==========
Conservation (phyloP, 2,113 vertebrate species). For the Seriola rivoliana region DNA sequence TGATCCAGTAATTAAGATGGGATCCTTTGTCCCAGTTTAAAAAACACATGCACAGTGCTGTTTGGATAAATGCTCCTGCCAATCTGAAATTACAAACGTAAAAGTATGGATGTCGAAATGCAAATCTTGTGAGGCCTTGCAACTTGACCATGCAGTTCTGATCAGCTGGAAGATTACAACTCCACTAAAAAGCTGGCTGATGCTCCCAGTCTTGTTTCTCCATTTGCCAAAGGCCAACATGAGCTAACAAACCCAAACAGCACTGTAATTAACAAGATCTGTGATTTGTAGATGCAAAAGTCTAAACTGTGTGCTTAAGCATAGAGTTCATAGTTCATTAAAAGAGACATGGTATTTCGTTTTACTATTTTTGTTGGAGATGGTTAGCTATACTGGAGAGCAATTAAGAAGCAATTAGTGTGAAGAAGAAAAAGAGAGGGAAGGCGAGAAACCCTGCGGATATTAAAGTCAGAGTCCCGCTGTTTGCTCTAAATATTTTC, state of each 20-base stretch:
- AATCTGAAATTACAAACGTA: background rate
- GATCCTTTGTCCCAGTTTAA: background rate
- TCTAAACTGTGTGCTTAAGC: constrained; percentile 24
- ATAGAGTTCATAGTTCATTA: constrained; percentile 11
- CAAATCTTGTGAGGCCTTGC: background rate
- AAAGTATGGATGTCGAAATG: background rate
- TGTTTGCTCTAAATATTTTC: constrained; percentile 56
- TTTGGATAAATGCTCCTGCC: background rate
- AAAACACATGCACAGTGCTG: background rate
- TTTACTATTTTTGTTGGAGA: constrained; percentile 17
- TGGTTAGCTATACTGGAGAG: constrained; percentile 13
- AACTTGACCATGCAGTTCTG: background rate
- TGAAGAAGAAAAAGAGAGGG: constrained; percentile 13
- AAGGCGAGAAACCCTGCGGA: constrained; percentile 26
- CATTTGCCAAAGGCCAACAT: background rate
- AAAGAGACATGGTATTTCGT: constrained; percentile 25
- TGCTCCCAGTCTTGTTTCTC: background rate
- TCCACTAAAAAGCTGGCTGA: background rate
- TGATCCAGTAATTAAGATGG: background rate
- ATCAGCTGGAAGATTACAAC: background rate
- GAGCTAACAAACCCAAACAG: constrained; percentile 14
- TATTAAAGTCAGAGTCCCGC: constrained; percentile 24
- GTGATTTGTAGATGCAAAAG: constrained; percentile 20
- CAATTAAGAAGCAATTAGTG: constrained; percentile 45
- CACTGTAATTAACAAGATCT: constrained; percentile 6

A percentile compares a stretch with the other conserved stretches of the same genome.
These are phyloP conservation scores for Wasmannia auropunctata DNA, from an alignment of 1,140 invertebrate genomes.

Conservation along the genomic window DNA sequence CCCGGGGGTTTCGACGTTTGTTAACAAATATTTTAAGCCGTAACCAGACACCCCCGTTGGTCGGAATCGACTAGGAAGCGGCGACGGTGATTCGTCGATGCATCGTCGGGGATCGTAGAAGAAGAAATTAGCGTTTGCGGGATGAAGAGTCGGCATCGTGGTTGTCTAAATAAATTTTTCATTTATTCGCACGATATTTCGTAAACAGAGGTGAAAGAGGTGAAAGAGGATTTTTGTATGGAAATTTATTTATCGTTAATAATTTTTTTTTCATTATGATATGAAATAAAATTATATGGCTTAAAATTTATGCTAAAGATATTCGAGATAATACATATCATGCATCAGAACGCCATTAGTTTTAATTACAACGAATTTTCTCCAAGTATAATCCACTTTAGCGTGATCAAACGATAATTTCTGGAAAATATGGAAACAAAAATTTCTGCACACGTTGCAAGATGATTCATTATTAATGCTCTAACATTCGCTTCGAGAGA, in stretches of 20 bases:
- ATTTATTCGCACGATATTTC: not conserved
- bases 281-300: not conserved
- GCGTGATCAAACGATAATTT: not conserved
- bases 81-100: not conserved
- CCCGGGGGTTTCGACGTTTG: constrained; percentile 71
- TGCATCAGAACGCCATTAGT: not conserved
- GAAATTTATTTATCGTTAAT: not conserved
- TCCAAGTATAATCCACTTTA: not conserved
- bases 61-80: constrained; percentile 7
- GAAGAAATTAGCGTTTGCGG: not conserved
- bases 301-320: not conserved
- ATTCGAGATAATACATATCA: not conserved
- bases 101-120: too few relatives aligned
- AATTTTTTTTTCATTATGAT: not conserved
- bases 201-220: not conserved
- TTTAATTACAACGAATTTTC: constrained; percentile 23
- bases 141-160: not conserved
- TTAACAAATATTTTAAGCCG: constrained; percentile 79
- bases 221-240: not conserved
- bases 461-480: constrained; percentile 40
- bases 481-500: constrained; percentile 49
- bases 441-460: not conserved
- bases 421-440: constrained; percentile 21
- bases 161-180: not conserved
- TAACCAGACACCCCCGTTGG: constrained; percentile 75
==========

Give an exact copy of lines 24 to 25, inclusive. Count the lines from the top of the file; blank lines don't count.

- GTGATTTGTAGATGCAAAAG: constrained; percentile 20
- CAATTAAGAAGCAATTAGTG: constrained; percentile 45